Non-contact optical methods are currently the most popular. The use of infrared light reflected from the eye which is sensed by specially designed optical sensors remains common. A voltage is generated from the difference in reflection between the sclera and iris as the eye moves and is the basic output to extract eye rotation information. Video-based eye trackers typically use one or multiple Purkinje images and the center of the pupil as features to track eye movement over time. These optical methods, particularly those based on video recording, are now widely used and are favored for eye-movement analysis. They are especially useful in infants and children, being non-invasive and inexpensive. These so-called double Purkinje image (DPI) eye trackers reach high resolution, accuracy, and bandwidth. Videooculography (VOG), defined as the use of these methods for dynamic measure of eye movements, became feasible with the rapid development computer-based automatic image processing. This progress is mainly reflected in the frame rates being processed online and in the robustness and the accuracy of the marker detection algorithms. The magnetic search-coil technique, developed by Robinson and Collewijn et al., was extended by Collewijn et al. and Kasper and Hess to cover 3-D movements.
3. The Electrooculogram, Electronystagmogram (EOG, ENG)
The simplest method for measuring human eye movements is based on the feature that the human eye is an electrical dipole. The retina is more negative than the cornea. The potential difference of about 6 millivolts results from the electrical activity of photoreceptors and neurons in the retina. However, the EOG measures the eye dipole as it rotates. This causes small differences between the electrical potential at the skin surface next to the eye depending on eye position. A rightward eye movement will increase the surface potential at the temporal canthus and decrease it at the nasal canthus of the right eye. The voltages are usually referenced to a third electrode that is generally placed at the forehead or one of the mastoid processes or on the earlobe. To simultaneously record vertical eye movements, two additional electrodes must be placed below and above the eye. Vertical EOG signals are less reliable than horizontal ones signals due to lid artifacts. The resolution of both horizontal and vertical EOG signals is limited by electromagnetic field noise in the environment, thermal noise generated by the input resistance of the amplifier and the contact resistance of the skin electrodes, and capacitive noise due to electrical activity of muscles and neurons. To lower the contact resistance, the skin should be cleaned with alcohol. Electrodes should be made of relatively nonpolarizeable material such as silver-silver chloride or gold and applied with a conductive paste. Subjects are instructed to avoid any movements except eye movements. Changes of the dark adaptation level induce slow drifts of the corneo-retinal potential which are superimposed on the EOG signal. Since both the EOG and ERG measure the corneo-retinal potential, the standards of ERG recordings are also recommended for EOG recordings. The spatial of resolution of EOG is ~1 degree, temporal resolution ~40 Hz, vertical recording is confounded by blink artifact, noise is 1 degree or more, setup is slow, and calibration is needed. Cost is ~ $500.00.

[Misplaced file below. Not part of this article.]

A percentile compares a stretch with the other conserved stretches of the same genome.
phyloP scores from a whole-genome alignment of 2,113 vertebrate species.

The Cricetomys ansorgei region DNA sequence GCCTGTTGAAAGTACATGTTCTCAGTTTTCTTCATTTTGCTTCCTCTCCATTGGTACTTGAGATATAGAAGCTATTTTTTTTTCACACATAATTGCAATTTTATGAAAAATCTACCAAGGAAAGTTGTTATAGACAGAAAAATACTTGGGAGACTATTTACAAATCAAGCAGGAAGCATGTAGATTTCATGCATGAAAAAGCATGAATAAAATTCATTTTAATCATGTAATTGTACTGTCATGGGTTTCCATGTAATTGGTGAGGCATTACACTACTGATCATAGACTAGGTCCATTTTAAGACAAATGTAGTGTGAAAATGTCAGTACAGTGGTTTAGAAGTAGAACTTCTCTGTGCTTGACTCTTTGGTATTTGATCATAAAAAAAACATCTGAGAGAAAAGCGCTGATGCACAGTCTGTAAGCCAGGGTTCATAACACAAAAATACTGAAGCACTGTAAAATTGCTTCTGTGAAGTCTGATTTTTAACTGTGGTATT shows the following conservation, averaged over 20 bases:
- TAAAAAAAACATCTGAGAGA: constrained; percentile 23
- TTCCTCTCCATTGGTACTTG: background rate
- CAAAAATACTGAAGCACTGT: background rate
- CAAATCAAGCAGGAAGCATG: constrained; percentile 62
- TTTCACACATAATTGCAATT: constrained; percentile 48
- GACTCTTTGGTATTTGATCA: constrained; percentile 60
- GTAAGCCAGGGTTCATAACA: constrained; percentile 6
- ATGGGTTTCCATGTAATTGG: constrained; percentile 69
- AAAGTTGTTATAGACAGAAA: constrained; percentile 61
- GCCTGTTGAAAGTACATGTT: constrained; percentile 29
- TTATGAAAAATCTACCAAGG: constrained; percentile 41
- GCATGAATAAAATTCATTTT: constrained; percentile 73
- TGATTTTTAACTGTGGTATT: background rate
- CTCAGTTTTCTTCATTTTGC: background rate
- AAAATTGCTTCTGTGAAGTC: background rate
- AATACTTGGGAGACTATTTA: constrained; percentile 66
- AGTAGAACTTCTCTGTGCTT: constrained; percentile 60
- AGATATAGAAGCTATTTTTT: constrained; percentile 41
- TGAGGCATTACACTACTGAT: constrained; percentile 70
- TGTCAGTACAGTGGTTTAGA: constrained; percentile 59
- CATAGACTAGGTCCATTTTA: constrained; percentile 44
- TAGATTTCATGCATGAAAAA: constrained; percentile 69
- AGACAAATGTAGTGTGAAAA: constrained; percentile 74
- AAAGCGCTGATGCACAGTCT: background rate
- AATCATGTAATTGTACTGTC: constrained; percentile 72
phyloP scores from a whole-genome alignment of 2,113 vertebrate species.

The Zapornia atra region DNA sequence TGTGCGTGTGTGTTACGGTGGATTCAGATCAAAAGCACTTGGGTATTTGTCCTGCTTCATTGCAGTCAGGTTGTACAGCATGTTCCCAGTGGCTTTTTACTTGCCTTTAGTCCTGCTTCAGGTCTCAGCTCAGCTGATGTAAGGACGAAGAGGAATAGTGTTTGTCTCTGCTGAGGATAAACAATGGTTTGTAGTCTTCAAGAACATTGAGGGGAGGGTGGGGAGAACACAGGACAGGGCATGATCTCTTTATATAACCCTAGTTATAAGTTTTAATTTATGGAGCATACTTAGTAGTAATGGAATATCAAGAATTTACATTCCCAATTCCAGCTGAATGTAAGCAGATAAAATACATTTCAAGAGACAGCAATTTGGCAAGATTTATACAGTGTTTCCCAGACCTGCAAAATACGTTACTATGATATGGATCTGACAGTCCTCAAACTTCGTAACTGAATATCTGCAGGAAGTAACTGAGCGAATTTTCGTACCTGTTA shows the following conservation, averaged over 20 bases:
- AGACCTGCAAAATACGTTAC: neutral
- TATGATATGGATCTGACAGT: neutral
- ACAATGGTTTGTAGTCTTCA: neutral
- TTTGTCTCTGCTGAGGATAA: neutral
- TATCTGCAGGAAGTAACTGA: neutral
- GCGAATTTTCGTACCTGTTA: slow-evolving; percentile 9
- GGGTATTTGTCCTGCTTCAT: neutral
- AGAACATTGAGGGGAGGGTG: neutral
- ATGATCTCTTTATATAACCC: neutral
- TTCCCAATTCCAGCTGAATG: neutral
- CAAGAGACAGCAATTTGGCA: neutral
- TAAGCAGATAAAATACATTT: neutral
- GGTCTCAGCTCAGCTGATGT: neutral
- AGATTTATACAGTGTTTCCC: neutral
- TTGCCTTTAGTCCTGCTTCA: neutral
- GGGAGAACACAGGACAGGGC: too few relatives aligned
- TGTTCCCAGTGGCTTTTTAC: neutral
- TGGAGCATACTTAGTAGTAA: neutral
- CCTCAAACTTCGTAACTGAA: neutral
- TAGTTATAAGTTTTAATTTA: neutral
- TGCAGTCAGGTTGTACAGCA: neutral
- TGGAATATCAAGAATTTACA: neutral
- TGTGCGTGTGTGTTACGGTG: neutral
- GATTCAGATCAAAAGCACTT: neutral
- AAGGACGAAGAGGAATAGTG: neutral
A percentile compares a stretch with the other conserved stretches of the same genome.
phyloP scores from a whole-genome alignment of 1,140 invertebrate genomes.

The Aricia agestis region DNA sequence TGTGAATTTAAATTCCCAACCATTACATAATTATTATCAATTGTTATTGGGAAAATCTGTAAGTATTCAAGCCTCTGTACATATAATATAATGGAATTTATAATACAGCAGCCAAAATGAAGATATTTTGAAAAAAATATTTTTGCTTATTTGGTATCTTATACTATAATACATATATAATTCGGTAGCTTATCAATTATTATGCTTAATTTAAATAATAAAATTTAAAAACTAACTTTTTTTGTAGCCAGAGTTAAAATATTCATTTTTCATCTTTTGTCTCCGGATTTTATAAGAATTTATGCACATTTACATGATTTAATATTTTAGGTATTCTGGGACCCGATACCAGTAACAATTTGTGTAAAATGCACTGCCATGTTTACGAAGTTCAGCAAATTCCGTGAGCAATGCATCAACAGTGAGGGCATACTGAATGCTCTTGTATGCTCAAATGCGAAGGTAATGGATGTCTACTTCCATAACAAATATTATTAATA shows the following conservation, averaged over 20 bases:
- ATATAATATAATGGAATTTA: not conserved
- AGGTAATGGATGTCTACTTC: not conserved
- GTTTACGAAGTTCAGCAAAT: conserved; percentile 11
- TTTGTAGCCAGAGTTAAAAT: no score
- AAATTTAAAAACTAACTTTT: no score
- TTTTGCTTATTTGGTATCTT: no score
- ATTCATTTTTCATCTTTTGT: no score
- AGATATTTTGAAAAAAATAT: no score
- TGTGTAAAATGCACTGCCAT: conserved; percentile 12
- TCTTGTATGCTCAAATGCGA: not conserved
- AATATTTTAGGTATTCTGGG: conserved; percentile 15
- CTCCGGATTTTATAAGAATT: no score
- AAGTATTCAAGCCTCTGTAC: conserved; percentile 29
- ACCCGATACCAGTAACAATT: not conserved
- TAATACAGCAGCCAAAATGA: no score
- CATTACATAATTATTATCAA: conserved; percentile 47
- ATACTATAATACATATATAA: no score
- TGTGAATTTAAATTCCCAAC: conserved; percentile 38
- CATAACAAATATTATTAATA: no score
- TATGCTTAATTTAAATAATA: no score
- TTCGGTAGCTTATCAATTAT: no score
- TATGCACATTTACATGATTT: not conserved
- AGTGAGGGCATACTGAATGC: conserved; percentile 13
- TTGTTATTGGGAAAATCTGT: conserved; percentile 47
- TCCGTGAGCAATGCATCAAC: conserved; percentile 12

4. Infrared Reflection Device (IR)